Acetyl-l-carnitine (often shortened to acetylcarnitine) and L-Carnitine (aka carnitine) are among the most heavily investigated of dietary supplements for their applications to HIV/AIDS. In particular, acetylcarnitine has been studied for more than a decade for HIV-associated neuropathy, especially by Michael Youle in the UK (see other entries under “acetylcarnitine, this Blog). Acetylcarnitine is also a key component in the K-Pax (and NYBC’s low-cost K-pax equivalent, the MAC Pack). Meanwhile, carnitine is also much used by people with HIV, and the prescription form, Carnitor, is made available through some state-funded formularies.
For a very good overview on acetycarnitine and carnitine research and application to HIV/AIDS, see
A brief excerpt:
Why do PHAs use this supplement?
Carnitine has many potential uses, including the following:
1. helping to heal damaged nerves—peripheral neuropathy (PN)
2. helping to decrease levels of lactic acid in the blood
3. reducing higher-than-normal levels of cholesterol and/or triglycerides
4. helping to maintain muscle growth
1. To manage peripheral neuropathy (nerve damage causing tingling, numbness or burning in the hands, feet and legs)
Levels of carnitine in the blood are sometimes lower in PHAs with peripheral neuropathy, particularly under the following conditions:
• damage from viral infections such as HIV and CMV (cytomegalovirus)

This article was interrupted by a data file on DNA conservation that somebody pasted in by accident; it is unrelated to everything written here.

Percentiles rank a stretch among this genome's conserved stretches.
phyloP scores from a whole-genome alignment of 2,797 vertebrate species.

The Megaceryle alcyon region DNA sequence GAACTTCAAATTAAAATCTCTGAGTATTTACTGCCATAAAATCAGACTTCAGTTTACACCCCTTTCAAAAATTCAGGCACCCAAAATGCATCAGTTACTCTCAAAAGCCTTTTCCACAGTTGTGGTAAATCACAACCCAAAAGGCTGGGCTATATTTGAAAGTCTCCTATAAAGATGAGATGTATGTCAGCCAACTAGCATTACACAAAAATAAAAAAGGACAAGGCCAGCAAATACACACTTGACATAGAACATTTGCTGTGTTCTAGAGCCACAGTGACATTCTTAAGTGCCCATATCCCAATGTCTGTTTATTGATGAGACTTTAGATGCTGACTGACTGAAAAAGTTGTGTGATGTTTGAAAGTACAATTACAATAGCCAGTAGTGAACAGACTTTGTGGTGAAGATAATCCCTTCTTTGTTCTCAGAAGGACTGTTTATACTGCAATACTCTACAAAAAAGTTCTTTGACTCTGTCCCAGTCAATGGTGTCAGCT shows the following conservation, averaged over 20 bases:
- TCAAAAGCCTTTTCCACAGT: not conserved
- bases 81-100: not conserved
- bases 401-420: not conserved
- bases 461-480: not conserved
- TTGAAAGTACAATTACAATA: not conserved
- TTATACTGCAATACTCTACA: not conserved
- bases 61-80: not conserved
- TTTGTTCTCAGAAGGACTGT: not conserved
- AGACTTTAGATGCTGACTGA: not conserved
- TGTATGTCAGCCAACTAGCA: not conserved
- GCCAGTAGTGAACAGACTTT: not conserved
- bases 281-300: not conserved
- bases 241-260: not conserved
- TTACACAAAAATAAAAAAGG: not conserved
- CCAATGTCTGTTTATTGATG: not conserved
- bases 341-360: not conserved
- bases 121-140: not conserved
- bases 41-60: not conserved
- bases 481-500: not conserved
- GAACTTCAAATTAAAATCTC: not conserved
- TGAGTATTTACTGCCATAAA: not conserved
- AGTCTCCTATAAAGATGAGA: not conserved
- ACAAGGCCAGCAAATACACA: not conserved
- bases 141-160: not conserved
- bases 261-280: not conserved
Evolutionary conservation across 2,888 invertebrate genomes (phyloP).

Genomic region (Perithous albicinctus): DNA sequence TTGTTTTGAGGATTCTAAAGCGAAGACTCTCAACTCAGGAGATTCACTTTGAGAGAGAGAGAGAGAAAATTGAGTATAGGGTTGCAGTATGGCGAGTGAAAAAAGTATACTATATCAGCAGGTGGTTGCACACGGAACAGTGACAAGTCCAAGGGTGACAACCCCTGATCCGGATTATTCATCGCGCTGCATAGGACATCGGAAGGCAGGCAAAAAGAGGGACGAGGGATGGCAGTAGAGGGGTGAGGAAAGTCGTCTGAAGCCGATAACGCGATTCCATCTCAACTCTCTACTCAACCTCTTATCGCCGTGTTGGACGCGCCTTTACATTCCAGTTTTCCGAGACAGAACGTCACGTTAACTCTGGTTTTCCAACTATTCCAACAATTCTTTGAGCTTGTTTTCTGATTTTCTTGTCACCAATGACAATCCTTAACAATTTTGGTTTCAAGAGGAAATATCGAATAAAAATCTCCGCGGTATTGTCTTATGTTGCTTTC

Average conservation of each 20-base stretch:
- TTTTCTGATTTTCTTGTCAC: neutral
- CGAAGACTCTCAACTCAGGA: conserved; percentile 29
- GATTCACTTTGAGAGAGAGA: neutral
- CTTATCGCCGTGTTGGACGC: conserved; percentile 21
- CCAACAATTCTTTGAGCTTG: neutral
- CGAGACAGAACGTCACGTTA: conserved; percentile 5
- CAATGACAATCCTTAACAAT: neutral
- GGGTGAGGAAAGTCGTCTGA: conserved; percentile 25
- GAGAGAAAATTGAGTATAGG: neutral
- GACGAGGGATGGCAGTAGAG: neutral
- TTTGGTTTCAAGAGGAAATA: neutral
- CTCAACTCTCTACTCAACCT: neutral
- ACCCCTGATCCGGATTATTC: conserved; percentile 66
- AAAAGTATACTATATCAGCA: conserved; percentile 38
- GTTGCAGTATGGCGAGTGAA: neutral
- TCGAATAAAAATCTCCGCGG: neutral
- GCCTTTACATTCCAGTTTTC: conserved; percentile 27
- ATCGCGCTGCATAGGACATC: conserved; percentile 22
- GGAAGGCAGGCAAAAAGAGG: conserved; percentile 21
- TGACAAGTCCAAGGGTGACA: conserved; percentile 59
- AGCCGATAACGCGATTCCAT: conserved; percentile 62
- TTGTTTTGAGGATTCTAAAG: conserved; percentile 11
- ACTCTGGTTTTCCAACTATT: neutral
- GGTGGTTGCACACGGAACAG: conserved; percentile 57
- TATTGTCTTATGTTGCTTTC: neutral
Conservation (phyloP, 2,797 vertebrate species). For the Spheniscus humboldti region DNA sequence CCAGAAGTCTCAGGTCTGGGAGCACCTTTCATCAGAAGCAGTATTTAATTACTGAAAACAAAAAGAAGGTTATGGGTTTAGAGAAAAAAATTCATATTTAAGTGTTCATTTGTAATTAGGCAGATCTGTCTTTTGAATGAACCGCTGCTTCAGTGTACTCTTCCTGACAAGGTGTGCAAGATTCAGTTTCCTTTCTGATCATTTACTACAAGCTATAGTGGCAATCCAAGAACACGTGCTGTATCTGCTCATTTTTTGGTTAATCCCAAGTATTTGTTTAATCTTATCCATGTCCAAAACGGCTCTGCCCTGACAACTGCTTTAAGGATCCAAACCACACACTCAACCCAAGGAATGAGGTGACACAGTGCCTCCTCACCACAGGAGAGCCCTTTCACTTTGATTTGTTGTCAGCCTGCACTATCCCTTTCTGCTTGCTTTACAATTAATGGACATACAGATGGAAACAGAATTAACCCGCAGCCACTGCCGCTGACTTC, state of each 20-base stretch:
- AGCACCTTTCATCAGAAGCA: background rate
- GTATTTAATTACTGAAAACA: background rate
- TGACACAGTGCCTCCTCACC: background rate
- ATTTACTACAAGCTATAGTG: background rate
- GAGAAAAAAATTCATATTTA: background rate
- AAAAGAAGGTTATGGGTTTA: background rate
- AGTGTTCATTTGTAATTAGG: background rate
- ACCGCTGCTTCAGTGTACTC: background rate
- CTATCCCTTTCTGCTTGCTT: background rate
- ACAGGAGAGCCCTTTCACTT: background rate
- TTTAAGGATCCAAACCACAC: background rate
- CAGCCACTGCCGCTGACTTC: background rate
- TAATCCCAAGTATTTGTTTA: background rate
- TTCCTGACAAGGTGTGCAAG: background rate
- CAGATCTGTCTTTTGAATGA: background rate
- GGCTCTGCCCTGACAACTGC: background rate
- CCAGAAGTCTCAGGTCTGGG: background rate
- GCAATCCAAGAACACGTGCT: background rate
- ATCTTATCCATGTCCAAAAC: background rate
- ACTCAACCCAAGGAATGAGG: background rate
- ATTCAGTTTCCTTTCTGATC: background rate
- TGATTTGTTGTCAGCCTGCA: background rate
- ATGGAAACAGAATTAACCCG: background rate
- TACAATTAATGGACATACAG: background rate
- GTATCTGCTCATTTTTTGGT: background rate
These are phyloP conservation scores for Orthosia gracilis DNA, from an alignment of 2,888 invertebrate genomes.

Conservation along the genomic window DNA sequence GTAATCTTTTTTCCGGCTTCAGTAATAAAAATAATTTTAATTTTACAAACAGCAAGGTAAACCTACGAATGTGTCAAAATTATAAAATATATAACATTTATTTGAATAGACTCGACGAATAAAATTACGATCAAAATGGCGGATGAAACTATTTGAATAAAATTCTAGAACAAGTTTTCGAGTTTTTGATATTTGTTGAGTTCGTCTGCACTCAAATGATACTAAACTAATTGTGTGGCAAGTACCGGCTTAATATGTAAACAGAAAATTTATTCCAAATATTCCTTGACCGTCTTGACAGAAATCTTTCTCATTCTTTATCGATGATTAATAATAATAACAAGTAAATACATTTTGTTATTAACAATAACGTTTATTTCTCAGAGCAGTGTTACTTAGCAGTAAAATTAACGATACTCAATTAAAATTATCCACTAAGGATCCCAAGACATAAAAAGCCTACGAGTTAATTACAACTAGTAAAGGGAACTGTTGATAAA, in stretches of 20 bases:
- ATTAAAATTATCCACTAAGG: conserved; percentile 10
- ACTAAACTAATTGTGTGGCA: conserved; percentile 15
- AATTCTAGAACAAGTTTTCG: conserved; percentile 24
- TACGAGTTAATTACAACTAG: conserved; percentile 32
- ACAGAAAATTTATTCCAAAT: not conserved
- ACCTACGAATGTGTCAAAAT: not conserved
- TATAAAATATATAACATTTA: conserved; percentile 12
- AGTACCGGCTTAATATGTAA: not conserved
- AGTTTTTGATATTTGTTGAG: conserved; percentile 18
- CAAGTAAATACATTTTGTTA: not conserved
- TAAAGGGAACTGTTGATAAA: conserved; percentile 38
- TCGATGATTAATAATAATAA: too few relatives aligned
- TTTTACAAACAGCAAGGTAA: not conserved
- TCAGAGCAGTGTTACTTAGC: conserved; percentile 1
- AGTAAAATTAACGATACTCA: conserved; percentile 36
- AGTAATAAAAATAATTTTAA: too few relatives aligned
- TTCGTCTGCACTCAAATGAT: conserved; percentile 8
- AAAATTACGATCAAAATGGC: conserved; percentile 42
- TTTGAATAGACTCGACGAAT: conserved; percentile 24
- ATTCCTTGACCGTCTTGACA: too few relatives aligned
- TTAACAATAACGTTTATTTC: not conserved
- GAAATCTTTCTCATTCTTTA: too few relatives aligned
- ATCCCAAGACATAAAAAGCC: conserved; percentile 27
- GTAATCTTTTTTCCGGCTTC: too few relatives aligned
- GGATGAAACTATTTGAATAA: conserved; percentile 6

• the use of “d” drugs such as d4T, ddI and ddC
• the use of some anti-cancer drugs and antibiotics
• alcohol abuse
What the medications in the above list have in common is that they can damage the energy-producing parts of nerve cells—the mitochondria. Injured mitochondria cannot supply sufficient energy and nerves begin to malfunction and can die. Nerves in the feet, legs and hands, particularly in the skin covering those body parts, appear to be especially susceptible to PN. Some researchers have noticed that PHAs with PN can develop abnormal sweating, suggesting that nerves in sweat glands can also be affected.
One formulation of carnitine, acetyl-L-carnitine (ALCAR), may play a role in the management of PN. This compound helps mitochondria function and also appears to enhance the effect of a chemical that helps nerves grow—nerve growth factor.
Researchers in England conducted an extensive study of ALCAR in PHAs with peripheral neuropathy. Their findings revealed that most PHAs showed some degree of recovery from nerve damage after taking ALCAR 1.5 grams twice daily for up to 2¾ years.
See also the NYBC entry on acetylcarnitine. Like its predecessor DAAIR, NYBC has this key supplement manufactured by pharmaceutical-grade producer Montiff; this allows for considerable cost savings for co-op buyers compared to commercially available products.